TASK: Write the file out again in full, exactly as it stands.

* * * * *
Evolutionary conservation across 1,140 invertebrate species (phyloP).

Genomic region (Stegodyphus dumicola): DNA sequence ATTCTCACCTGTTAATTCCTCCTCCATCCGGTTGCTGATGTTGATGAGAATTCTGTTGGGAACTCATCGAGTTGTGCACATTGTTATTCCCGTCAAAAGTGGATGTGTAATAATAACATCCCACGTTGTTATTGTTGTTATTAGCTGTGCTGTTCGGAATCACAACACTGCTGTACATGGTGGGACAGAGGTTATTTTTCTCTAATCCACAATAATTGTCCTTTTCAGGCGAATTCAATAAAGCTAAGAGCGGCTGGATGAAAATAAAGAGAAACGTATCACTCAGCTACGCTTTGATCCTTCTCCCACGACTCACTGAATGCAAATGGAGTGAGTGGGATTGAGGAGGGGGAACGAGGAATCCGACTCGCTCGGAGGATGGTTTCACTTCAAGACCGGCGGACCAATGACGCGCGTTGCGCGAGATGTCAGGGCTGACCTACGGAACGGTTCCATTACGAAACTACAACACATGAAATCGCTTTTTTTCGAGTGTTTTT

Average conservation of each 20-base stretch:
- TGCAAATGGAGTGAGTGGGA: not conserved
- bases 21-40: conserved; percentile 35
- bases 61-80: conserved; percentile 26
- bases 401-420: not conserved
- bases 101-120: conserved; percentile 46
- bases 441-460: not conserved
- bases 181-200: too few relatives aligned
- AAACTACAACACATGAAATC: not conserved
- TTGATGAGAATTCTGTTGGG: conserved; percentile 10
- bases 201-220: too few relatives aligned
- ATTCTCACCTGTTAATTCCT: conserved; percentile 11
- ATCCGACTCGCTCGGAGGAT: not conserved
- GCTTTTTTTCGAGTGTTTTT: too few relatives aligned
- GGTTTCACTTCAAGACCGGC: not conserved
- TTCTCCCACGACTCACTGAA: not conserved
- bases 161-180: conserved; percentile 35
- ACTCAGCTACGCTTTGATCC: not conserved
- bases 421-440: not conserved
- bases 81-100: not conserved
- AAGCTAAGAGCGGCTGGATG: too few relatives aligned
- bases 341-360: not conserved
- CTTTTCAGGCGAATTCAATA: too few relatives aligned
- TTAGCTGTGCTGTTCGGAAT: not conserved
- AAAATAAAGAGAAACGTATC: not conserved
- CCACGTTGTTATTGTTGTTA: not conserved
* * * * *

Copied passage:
Evolutionary conservation across 1,140 invertebrate species (phyloP).

Genomic region (Stegodyphus dumicola): DNA sequence ATTCTCACCTGTTAATTCCTCCTCCATCCGGTTGCTGATGTTGATGAGAATTCTGTTGGGAACTCATCGAGTTGTGCACATTGTTATTCCCGTCAAAAGTGGATGTGTAATAATAACATCCCACGTTGTTATTGTTGTTATTAGCTGTGCTGTTCGGAATCACAACACTGCTGTACATGGTGGGACAGAGGTTATTTTTCTCTAATCCACAATAATTGTCCTTTTCAGGCGAATTCAATAAAGCTAAGAGCGGCTGGATGAAAATAAAGAGAAACGTATCACTCAGCTACGCTTTGATCCTTCTCCCACGACTCACTGAATGCAAATGGAGTGAGTGGGATTGAGGAGGGGGAACGAGGAATCCGACTCGCTCGGAGGATGGTTTCACTTCAAGACCGGCGGACCAATGACGCGCGTTGCGCGAGATGTCAGGGCTGACCTACGGAACGGTTCCATTACGAAACTACAACACATGAAATCGCTTTTTTTCGAGTGTTTTT

Average conservation of each 20-base stretch:
- TGCAAATGGAGTGAGTGGGA: not conserved
- bases 21-40: conserved; percentile 35
- bases 61-80: conserved; percentile 26
- bases 401-420: not conserved
- bases 101-120: conserved; percentile 46
- bases 441-460: not conserved
- bases 181-200: too few relatives aligned
- AAACTACAACACATGAAATC: not conserved
- TTGATGAGAATTCTGTTGGG: conserved; percentile 10
- bases 201-220: too few relatives aligned
- ATTCTCACCTGTTAATTCCT: conserved; percentile 11
- ATCCGACTCGCTCGGAGGAT: not conserved
- GCTTTTTTTCGAGTGTTTTT: too few relatives aligned
- GGTTTCACTTCAAGACCGGC: not conserved
- TTCTCCCACGACTCACTGAA: not conserved
- bases 161-180: conserved; percentile 35
- ACTCAGCTACGCTTTGATCC: not conserved
- bases 421-440: not conserved
- bases 81-100: not conserved
- AAGCTAAGAGCGGCTGGATG: too few relatives aligned
- bases 341-360: not conserved
- CTTTTCAGGCGAATTCAATA: too few relatives aligned
- TTAGCTGTGCTGTTCGGAAT: not conserved
- AAAATAAAGAGAAACGTATC: not conserved
- CCACGTTGTTATTGTTGTTA: not conserved